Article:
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Appl Environ Microbiol. 1998 Nov;64(11):4299-306.

Seasonal community and population dynamics of pelagic bacteria and archaea in a high mountain lake

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Max-Planck-Institut fur marine Mikrobiologie, D-28359 Bremen, Germany.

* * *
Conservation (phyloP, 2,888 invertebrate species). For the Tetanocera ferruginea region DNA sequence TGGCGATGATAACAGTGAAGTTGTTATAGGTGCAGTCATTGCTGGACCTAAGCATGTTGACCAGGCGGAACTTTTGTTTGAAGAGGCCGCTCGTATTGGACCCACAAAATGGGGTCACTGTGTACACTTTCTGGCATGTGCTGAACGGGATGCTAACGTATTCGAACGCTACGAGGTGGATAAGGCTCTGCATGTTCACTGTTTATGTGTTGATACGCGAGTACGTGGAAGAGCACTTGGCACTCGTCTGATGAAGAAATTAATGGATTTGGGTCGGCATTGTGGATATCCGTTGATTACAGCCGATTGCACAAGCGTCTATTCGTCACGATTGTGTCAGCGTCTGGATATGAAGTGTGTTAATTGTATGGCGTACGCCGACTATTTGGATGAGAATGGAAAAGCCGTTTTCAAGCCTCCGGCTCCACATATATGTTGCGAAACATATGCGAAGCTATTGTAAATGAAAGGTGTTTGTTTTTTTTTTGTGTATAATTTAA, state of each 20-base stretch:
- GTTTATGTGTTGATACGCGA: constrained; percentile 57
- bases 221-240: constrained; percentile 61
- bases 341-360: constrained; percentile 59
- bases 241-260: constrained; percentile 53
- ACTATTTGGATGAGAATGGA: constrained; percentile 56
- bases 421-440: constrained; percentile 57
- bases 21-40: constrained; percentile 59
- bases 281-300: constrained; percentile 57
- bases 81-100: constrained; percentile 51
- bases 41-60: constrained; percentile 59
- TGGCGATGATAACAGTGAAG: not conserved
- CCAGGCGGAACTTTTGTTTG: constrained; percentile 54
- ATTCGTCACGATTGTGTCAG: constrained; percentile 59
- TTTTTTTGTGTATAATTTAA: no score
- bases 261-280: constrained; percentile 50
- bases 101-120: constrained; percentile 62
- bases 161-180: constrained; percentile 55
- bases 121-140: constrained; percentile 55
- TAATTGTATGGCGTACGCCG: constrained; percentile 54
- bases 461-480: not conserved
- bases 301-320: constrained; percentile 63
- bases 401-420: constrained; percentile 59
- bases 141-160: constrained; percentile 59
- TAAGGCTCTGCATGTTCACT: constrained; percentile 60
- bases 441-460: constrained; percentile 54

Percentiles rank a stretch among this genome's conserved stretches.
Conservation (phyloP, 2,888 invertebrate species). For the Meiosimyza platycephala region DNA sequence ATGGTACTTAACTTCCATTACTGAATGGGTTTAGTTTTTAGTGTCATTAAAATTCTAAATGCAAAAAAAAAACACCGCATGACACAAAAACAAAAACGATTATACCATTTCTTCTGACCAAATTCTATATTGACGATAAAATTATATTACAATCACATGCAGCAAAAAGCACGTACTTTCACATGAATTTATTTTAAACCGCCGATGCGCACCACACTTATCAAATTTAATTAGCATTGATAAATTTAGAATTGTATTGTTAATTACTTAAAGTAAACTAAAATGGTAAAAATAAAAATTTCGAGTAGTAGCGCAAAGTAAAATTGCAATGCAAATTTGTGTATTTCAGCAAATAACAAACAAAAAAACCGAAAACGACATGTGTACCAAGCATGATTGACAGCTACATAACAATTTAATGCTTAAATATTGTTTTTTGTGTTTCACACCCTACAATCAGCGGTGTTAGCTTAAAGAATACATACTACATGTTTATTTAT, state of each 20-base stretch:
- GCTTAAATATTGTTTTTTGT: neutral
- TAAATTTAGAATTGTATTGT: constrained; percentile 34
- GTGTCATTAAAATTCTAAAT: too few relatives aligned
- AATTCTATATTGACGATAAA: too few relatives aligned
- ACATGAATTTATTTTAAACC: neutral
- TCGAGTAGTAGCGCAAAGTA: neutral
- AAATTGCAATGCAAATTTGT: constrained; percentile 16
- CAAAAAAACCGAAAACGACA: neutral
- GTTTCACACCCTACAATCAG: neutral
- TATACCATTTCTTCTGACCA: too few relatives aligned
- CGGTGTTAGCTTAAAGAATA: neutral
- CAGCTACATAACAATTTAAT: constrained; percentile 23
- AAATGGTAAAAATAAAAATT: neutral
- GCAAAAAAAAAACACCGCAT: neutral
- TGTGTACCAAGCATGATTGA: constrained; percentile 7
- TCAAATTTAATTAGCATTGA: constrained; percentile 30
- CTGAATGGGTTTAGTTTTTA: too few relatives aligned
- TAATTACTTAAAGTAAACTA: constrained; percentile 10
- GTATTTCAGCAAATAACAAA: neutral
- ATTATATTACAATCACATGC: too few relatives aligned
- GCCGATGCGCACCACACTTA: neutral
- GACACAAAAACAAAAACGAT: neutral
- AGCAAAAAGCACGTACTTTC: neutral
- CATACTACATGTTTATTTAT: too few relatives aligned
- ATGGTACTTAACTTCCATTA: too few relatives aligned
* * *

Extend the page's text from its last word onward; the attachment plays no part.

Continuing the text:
The seasonal variations in community structure and cell morphology of pelagic procaryotes from a high mountain lake (Gossenkollesee, Austria) were studied by in situ hybridization with rRNA-targeted fluorescently labeled oligonucleotide probes (FISH) and image-analyzed microscopy. Compositional changes and biomass fluctuations within the assemblage were observed both in summer and beneath the winter ice cover and are discussed in the context of physicochemical and biotic parameters. Proteobacteria of the beta subclass (beta-proteobacteria) formed a dominant fraction of the bacterioplankton (annual mean, 24% of the total counts), whereas alpha-proteobacteria were of similar relative importance only during spring (mean, 11%). Bacteria of the Cytophaga-Flavobacterium cluster, although less abundant, constituted the largest fraction of the filamentous morphotypes during most of the year, thus contributing significantly to the total microbial biomass. Successive peaks of threadlike and rod-shaped archaea were observed during autumn thermal mixing and the period of ice cover formation, respectively. A set of oligonucleotide probes targeted to single phylotypes was constructed from 16S rRNA-encoding gene clone sequences. Three distinct populations of uncultivated microbes, affiliated with the alpha- and beta-proteobacteria, were subsequently monitored by FISH. About one-quarter of all of the beta-proteobacteria (range, 6 to 53%) could be assigned to only two phylotypes. The bacterial populations studied were annually recurrent, seasonally variable, and vertically stratified, except during the periods of lake overturn. Their variability clearly exceeded the fluctuations of the total microbial assemblage, suggesting that the apparent stability of total bacterioplankton abundances may mask highly dynamic community fluctuations.

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